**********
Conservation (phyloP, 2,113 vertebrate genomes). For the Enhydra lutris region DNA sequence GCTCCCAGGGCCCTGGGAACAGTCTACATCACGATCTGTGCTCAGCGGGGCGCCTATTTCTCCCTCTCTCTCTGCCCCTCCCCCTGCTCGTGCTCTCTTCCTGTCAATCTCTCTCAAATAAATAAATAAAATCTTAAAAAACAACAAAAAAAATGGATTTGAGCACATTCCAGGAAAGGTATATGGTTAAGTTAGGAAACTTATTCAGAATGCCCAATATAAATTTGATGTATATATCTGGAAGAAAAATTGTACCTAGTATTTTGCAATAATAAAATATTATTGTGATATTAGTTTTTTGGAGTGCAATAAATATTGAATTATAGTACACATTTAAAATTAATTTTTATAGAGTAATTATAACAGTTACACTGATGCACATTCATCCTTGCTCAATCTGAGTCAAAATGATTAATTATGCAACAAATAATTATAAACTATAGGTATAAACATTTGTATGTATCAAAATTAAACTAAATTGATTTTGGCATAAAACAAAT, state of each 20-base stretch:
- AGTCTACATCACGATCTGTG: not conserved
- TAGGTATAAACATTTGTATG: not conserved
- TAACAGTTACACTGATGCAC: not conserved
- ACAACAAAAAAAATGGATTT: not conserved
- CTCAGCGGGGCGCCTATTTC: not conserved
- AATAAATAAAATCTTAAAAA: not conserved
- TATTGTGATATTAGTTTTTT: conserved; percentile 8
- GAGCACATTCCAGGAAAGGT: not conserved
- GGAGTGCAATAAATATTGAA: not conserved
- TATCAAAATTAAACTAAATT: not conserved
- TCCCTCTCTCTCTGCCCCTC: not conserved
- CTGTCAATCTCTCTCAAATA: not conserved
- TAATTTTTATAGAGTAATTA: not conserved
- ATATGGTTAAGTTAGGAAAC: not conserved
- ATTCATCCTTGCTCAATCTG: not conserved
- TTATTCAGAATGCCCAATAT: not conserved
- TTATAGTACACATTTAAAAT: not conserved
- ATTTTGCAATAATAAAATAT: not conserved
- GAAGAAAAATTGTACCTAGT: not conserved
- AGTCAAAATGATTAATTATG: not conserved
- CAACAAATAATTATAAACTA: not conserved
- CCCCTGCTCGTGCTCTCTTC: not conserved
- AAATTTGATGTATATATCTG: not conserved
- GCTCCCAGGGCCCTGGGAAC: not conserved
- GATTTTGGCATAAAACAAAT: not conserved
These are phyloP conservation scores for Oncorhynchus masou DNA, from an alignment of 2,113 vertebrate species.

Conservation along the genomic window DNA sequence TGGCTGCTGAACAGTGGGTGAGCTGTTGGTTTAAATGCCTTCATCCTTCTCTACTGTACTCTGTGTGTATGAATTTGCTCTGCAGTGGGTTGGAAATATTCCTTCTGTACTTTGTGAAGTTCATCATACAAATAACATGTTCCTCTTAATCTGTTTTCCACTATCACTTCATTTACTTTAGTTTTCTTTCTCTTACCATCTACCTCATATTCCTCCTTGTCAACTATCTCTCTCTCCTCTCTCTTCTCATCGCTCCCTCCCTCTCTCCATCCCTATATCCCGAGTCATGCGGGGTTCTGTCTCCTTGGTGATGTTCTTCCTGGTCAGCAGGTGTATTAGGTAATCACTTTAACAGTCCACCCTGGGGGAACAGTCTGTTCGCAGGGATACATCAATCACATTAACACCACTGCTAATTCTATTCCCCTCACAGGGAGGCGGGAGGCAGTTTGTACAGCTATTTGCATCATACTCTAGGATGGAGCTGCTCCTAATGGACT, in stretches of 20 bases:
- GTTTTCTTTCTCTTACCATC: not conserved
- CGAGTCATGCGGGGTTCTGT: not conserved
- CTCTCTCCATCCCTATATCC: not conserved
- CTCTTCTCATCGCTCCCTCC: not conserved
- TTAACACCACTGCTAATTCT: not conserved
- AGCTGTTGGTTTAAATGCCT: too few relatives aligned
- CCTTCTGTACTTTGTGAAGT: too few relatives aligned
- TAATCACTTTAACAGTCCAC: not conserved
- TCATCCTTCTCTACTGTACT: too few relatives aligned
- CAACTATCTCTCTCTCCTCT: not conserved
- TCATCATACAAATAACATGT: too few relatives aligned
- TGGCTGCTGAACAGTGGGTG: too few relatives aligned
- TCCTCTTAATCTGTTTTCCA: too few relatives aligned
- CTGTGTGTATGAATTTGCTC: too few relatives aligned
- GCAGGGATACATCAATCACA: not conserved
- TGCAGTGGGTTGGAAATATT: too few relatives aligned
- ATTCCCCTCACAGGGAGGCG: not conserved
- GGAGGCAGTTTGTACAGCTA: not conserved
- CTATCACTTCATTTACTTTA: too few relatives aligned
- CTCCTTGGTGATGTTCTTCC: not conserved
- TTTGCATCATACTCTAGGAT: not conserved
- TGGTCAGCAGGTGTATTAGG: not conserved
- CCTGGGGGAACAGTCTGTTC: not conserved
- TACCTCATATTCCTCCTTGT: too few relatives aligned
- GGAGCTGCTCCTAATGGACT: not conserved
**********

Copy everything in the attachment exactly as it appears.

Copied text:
Conservation (phyloP, 2,113 vertebrate genomes). For the Enhydra lutris region DNA sequence GCTCCCAGGGCCCTGGGAACAGTCTACATCACGATCTGTGCTCAGCGGGGCGCCTATTTCTCCCTCTCTCTCTGCCCCTCCCCCTGCTCGTGCTCTCTTCCTGTCAATCTCTCTCAAATAAATAAATAAAATCTTAAAAAACAACAAAAAAAATGGATTTGAGCACATTCCAGGAAAGGTATATGGTTAAGTTAGGAAACTTATTCAGAATGCCCAATATAAATTTGATGTATATATCTGGAAGAAAAATTGTACCTAGTATTTTGCAATAATAAAATATTATTGTGATATTAGTTTTTTGGAGTGCAATAAATATTGAATTATAGTACACATTTAAAATTAATTTTTATAGAGTAATTATAACAGTTACACTGATGCACATTCATCCTTGCTCAATCTGAGTCAAAATGATTAATTATGCAACAAATAATTATAAACTATAGGTATAAACATTTGTATGTATCAAAATTAAACTAAATTGATTTTGGCATAAAACAAAT, state of each 20-base stretch:
- AGTCTACATCACGATCTGTG: not conserved
- TAGGTATAAACATTTGTATG: not conserved
- TAACAGTTACACTGATGCAC: not conserved
- ACAACAAAAAAAATGGATTT: not conserved
- CTCAGCGGGGCGCCTATTTC: not conserved
- AATAAATAAAATCTTAAAAA: not conserved
- TATTGTGATATTAGTTTTTT: conserved; percentile 8
- GAGCACATTCCAGGAAAGGT: not conserved
- GGAGTGCAATAAATATTGAA: not conserved
- TATCAAAATTAAACTAAATT: not conserved
- TCCCTCTCTCTCTGCCCCTC: not conserved
- CTGTCAATCTCTCTCAAATA: not conserved
- TAATTTTTATAGAGTAATTA: not conserved
- ATATGGTTAAGTTAGGAAAC: not conserved
- ATTCATCCTTGCTCAATCTG: not conserved
- TTATTCAGAATGCCCAATAT: not conserved
- TTATAGTACACATTTAAAAT: not conserved
- ATTTTGCAATAATAAAATAT: not conserved
- GAAGAAAAATTGTACCTAGT: not conserved
- AGTCAAAATGATTAATTATG: not conserved
- CAACAAATAATTATAAACTA: not conserved
- CCCCTGCTCGTGCTCTCTTC: not conserved
- AAATTTGATGTATATATCTG: not conserved
- GCTCCCAGGGCCCTGGGAAC: not conserved
- GATTTTGGCATAAAACAAAT: not conserved
These are phyloP conservation scores for Oncorhynchus masou DNA, from an alignment of 2,113 vertebrate species.

Conservation along the genomic window DNA sequence TGGCTGCTGAACAGTGGGTGAGCTGTTGGTTTAAATGCCTTCATCCTTCTCTACTGTACTCTGTGTGTATGAATTTGCTCTGCAGTGGGTTGGAAATATTCCTTCTGTACTTTGTGAAGTTCATCATACAAATAACATGTTCCTCTTAATCTGTTTTCCACTATCACTTCATTTACTTTAGTTTTCTTTCTCTTACCATCTACCTCATATTCCTCCTTGTCAACTATCTCTCTCTCCTCTCTCTTCTCATCGCTCCCTCCCTCTCTCCATCCCTATATCCCGAGTCATGCGGGGTTCTGTCTCCTTGGTGATGTTCTTCCTGGTCAGCAGGTGTATTAGGTAATCACTTTAACAGTCCACCCTGGGGGAACAGTCTGTTCGCAGGGATACATCAATCACATTAACACCACTGCTAATTCTATTCCCCTCACAGGGAGGCGGGAGGCAGTTTGTACAGCTATTTGCATCATACTCTAGGATGGAGCTGCTCCTAATGGACT, in stretches of 20 bases:
- GTTTTCTTTCTCTTACCATC: not conserved
- CGAGTCATGCGGGGTTCTGT: not conserved
- CTCTCTCCATCCCTATATCC: not conserved
- CTCTTCTCATCGCTCCCTCC: not conserved
- TTAACACCACTGCTAATTCT: not conserved
- AGCTGTTGGTTTAAATGCCT: too few relatives aligned
- CCTTCTGTACTTTGTGAAGT: too few relatives aligned
- TAATCACTTTAACAGTCCAC: not conserved
- TCATCCTTCTCTACTGTACT: too few relatives aligned
- CAACTATCTCTCTCTCCTCT: not conserved
- TCATCATACAAATAACATGT: too few relatives aligned
- TGGCTGCTGAACAGTGGGTG: too few relatives aligned
- TCCTCTTAATCTGTTTTCCA: too few relatives aligned
- CTGTGTGTATGAATTTGCTC: too few relatives aligned
- GCAGGGATACATCAATCACA: not conserved
- TGCAGTGGGTTGGAAATATT: too few relatives aligned
- ATTCCCCTCACAGGGAGGCG: not conserved
- GGAGGCAGTTTGTACAGCTA: not conserved
- CTATCACTTCATTTACTTTA: too few relatives aligned
- CTCCTTGGTGATGTTCTTCC: not conserved
- TTTGCATCATACTCTAGGAT: not conserved
- TGGTCAGCAGGTGTATTAGG: not conserved
- CCTGGGGGAACAGTCTGTTC: not conserved
- TACCTCATATTCCTCCTTGT: too few relatives aligned
- GGAGCTGCTCCTAATGGACT: not conserved